Season content notes: ableism, internalized ableism, violence, autistic meltdown
Like most mornings, Kolchais woke slowly. Eir thoughts moved sluggishly, fighting their way through a haze of pain. Ey reached out, confused, and felt a warm spot next to em.
Lefeng. Always up and active as soon as possible.
Kolchais rolled over and buried eir head in the blankets, enjoying the spicy musk scent Lefeng had left behind. The scent followed em back into soft morning dreams.
Sometime later, ey woke again and crawled out of bed. Kolchais stretched carefully, watching eir body’s reaction and deciding that today would be a bad day. Lefeng had brought a walking staff into the city, but Kolchais had never seen em use it. Instead, it had rested next to the door of the seasonal shelter since they had finished building it. Hoping Lefeng wouldn’t mind, Kolchais picked it up and tried walking a few steps. The support helped.
Kolchais hobbled outside and blinked against the sun, trying to see where everyone was.
Chotaikytsai and Chestef were easy to find — ey were building a small hut in the back corner of the compound. Kolchais vaguely remembered Chotaikytsai talking about getting some ground birds to keep for eggs and meat. The birds were nasty and loud but would keep bugs out of the garden and eat any rodents they could catch. Kolchais wasn’t sure they were worth it, but such matters were a decision for the grandparents.
The Spinner was up and squatting by the fire pit. Ey rocked slowly, ignoring the bowl of food someone had left for em. Tsouchm, Lefeng, and Paiokp were working on the family’s new home, doing the delicate work of weaving the wall sections around the doorway.
Kolchais shuffled towards the firepit to check on the Spinner and get some food. Ey was just squatting down when the knocker outside the gate sounded. To Kolchais’ relief (but not surprise), Lefeng went to answer the knock. Ey returned a few moments later carrying a small staff wrapped round with wool. Whoever brought it stayed outside the gates, most likely a messenger.
Hopefully, not someone Kolchais had once known… with an effort, ey wrenched emself away from thoughts of messengers and family. Ey forgot the messenger to focus on what ey had brought —
Lefeng brought the wool to the Spinner. That was no surprise, but the Spinner responded to seeing it. Ey moved for the first time since Kolchais woke up. In moments, the wool was set to eir spindle, and the spindle was spinning. As the wool twisted between eir fingers, the Spinner began crooning. The croon was a quiet, monotonous drone, barely loud enough for Kolchais to hear. It should have been annoying but instead, it was soothing.
Kolchais had heard it before — the Spinner crooned to emself almost all the time, and Kolchais had disregarded it as another oddness of the Silent Spinners. It was so constant ey had forgotten it was there. Its return made em realize how disturbing the Spinner’s silence had been.
Kolchais smiled and looked at Lefeng to see if the protector had noticed. But Lefeng was looking at eir staff on the ground by Kolchais.
“I’m sorry,” Kolchais said, “I should have asked…” but Lefeng was shaking eir head, seeming surprised.
“No. A staff is meant to be used. It surprised me to see it here. But it has been sad to see it each day leaning against a wall. If it helps you, I am glad.”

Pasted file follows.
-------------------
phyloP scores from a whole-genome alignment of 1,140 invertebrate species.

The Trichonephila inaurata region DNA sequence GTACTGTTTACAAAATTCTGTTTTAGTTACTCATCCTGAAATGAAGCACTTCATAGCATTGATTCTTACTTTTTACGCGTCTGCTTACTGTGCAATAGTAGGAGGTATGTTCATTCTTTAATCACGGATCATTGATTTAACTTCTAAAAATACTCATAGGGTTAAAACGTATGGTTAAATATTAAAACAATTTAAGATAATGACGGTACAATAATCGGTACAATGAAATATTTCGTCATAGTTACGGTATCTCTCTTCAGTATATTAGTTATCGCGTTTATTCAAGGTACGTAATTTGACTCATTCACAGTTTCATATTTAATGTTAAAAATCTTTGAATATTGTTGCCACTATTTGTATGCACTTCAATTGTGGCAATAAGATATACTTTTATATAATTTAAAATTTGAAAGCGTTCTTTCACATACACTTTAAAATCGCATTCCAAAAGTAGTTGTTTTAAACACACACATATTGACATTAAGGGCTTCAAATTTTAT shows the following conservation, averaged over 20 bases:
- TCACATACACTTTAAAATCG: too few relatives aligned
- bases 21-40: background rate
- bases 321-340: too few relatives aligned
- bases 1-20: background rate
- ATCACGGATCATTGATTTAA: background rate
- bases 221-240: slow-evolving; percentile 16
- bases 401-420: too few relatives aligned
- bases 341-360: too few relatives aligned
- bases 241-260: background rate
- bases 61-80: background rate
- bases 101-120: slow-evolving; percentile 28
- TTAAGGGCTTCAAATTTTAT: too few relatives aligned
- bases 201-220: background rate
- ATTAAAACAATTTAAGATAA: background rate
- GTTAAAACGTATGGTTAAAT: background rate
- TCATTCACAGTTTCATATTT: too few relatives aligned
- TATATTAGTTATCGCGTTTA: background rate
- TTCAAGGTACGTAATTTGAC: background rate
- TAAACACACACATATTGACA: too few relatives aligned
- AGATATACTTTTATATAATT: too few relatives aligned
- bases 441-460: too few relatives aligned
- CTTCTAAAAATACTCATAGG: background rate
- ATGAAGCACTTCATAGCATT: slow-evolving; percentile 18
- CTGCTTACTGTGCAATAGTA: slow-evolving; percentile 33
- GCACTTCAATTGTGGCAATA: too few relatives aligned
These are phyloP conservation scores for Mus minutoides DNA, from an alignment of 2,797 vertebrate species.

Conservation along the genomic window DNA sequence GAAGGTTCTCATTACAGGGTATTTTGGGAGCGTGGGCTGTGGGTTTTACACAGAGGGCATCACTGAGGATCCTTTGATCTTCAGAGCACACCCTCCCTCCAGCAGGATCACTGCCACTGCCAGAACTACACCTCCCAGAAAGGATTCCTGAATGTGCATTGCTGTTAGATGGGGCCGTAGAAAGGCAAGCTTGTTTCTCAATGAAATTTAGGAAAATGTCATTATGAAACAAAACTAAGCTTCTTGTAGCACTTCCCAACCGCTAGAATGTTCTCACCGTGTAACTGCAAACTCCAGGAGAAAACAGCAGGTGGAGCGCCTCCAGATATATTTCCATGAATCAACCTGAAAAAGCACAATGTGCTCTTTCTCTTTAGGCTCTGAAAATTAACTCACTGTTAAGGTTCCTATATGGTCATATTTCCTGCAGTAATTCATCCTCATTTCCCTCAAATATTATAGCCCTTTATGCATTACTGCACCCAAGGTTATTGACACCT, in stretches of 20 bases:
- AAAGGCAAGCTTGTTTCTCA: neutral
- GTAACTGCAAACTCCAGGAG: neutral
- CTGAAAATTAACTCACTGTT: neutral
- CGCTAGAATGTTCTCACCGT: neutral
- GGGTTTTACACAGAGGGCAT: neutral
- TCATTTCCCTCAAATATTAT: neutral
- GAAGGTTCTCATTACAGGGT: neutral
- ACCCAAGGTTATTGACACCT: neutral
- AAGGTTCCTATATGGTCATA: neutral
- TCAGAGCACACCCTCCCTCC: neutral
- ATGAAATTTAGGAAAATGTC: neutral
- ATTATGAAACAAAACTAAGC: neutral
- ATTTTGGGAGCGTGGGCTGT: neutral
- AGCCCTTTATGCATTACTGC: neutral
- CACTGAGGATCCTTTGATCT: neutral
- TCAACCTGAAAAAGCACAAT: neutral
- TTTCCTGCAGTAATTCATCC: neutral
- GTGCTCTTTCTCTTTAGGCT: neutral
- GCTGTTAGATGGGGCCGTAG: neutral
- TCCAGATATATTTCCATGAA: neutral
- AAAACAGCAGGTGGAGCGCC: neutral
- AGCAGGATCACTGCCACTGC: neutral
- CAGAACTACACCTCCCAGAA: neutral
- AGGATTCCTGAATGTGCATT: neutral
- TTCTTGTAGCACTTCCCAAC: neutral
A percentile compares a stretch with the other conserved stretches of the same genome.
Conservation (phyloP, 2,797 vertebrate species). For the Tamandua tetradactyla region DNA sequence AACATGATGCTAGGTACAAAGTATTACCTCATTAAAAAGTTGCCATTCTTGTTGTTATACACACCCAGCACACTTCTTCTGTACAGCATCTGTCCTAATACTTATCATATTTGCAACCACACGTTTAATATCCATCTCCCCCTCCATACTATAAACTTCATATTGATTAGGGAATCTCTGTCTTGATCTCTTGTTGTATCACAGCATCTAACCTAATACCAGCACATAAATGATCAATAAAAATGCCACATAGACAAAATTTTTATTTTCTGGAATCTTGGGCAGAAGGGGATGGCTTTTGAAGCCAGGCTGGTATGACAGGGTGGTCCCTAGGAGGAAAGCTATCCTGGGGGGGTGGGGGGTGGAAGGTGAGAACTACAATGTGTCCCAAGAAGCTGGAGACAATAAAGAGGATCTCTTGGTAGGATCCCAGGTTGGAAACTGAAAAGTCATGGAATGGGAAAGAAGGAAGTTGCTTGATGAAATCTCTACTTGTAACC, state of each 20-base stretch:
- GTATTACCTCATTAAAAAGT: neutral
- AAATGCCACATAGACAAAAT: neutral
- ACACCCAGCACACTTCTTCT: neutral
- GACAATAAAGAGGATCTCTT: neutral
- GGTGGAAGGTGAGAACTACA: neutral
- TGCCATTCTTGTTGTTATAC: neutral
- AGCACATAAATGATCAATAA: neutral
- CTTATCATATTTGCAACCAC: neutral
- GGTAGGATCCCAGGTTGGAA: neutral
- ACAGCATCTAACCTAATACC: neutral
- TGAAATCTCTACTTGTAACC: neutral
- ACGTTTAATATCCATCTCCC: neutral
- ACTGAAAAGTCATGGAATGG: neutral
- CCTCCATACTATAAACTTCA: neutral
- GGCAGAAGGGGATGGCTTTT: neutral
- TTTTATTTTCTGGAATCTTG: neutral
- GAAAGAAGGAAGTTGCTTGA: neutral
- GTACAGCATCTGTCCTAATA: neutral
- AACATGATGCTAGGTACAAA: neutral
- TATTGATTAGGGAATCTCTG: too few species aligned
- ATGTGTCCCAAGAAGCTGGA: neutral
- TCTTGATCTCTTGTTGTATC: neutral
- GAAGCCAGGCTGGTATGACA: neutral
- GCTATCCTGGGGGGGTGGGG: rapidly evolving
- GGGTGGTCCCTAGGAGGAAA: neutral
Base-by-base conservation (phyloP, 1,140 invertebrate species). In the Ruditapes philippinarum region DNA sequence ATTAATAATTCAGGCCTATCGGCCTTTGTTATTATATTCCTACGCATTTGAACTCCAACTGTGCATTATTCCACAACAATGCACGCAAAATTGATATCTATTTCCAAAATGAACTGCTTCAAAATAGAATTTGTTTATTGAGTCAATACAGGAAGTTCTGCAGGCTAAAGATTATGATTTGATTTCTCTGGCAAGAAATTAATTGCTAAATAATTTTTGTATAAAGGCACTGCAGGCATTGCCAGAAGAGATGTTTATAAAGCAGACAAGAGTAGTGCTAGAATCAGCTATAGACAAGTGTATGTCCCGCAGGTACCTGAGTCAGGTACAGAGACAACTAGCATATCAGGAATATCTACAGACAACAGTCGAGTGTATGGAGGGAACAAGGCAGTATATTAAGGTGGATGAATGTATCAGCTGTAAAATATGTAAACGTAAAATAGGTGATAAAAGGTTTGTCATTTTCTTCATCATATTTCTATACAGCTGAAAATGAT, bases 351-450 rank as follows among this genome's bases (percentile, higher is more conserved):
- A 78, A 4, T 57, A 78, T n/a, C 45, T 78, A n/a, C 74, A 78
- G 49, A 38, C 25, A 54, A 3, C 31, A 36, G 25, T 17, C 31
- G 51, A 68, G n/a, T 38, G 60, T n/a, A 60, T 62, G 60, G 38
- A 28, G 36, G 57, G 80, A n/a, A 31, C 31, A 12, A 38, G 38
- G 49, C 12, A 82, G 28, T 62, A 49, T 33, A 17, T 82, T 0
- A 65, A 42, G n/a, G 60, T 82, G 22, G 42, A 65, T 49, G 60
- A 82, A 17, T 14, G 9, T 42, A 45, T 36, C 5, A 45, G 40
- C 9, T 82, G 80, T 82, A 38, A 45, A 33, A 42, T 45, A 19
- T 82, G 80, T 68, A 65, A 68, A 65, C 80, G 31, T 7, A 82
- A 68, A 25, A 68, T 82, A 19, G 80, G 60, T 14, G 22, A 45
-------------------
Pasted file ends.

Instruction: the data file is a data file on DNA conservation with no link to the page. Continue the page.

Lefeng’s mountain dialect was much stronger than usual, making Kolchais think there was some meaning ey didn’t understand. But ey recognized the gift Lefeng offered. “Thank you.”
What was left of the morning passed quietly. Kolchais did not try to help with the house. Ey stayed by the fire pit listening to the Spinner and thinking.
At midday, the others gathered around the fire pit. Normally, they only ate together in the evening. But today, it felt right.
A few minutes after everyone settled, the Spinner stopped crooning. Before Kolchais could worry, the Spinner started singing — a quiet song about the sound of the spindle being the sound of the world being created. After a few verses, Chotaikytsai joined in, mostly singing, sometimes humming if ey lost the pace of the words.
The song sounded odd to Kolchais. The rhythm was very different from the running songs of eir own family or the instrument-backed songs of the musician families that busked the markets. But ey could see how the rhythm and pattern of it fit the rhythm of the Spinner’s hands on the spindle and wool. And the words were fascinating.
The song ended, and in the quiet, they could hear the sh-sh-sh- sounds of the spindle echoing the melody.
After a moment, another voice — Lefeng — began to sing. This song too was unlike any Kolchais had heard. Lefeng’s voice shifted with each line as if ey were two different people. The song itself was a silly song that repeated itself often. Paiokp joined in, picking up one of Lefeng’s voices, but not the other. Then Lefeng dropped those lines, letting Paiokp sing them alone.
It was a conversation, Kolchais realized: Lefeng’s voice led and Paiokp’s responded. It was a story! A story about a farwalker near-adult who thought ey could catch the sun in a bucket of water and stop the bright months from coming.
When they finished, Tsouchm started a song. After that, Chestef in a shakey child’s voice sang a song of eir lost family.
Singing… it was a private thing. A family’s songs were shared only with their most trusted friends and, sometimes, extended family.
They were family.
In time they would make new songs, but for now, it was right that they share the songs of their childhoods.
When it was eir turn, Kolchais shared a good memory from eir childhood — a song of wind and running eir Baba had taught em while they worked the family garden together.